As the name suggests, the UVL subject deals with the topics of self-reflection, cultures, values, norms and biography work. Of course, communication shouldn’t be missing here either. Personally, I found this subject exciting, because you had dealt a lot with yourself and then you were sometimes amazed to see how retracted your own point of view is. You learn a lot about cultures, values and norms, which helps you communicate and interact with other people / cultures. I like to call it daring to think outside the box 😉
My homework on Japanese culture was also created in this subject. There is also a learning diary in UVL. This is somewhat like a personal diary in which you reflect on the previous teaching units and record them. Due to the Covid story, however, this has been treated a little less than it was actually intended. The online lessons probably meant that priorities simply had to be set.
At the end of the first half year of school at the DAA there was of course a half-year report with the corresponding grades. I know that this is precisely what interests many here. So it’s not a long speech, this is what it looks like:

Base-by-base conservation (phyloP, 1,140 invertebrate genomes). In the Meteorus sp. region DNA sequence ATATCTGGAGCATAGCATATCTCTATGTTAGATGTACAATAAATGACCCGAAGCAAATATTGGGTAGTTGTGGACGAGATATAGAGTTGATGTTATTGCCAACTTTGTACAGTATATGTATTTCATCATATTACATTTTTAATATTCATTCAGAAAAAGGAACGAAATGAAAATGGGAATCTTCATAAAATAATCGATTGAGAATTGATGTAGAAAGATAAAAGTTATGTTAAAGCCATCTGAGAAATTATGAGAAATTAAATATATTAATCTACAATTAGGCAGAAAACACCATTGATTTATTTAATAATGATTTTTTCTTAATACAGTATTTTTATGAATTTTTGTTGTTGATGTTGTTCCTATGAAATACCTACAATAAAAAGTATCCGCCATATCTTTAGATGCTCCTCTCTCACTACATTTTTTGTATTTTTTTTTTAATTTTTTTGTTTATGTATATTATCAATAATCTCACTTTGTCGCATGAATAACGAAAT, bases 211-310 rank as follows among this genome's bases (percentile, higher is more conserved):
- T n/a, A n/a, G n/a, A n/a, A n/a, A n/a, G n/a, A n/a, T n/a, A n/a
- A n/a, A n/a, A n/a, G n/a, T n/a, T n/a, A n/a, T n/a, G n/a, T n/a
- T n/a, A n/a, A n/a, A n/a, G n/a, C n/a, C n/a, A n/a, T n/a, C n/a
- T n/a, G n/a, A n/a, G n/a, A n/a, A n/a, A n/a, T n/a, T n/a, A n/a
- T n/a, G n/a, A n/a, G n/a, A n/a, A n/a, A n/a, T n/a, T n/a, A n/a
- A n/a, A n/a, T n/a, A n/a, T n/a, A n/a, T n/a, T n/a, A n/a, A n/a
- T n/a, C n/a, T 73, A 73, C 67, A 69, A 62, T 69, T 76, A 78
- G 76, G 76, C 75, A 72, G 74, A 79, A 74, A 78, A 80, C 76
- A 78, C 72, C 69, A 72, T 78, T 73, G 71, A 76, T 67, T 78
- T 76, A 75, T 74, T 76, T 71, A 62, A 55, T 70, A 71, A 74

The practical time in the day care center
The practical time in the day care center was just great. I immediately got into conversation with my colleagues and was directly involved. I was able to quickly find access to the children and after a short time I was also the contact person for the children. The blog internship over a fortnight also contributed to this. Because otherwise we are currently only at the facility on Mondays.
During my practice time, I always only arrived during breakfast. So you could then go straight to the free play or offer phase. Often times we would split the group and some would go to the outdoor play area. Having lunch together, setting the table and then going to bed was a very nice time.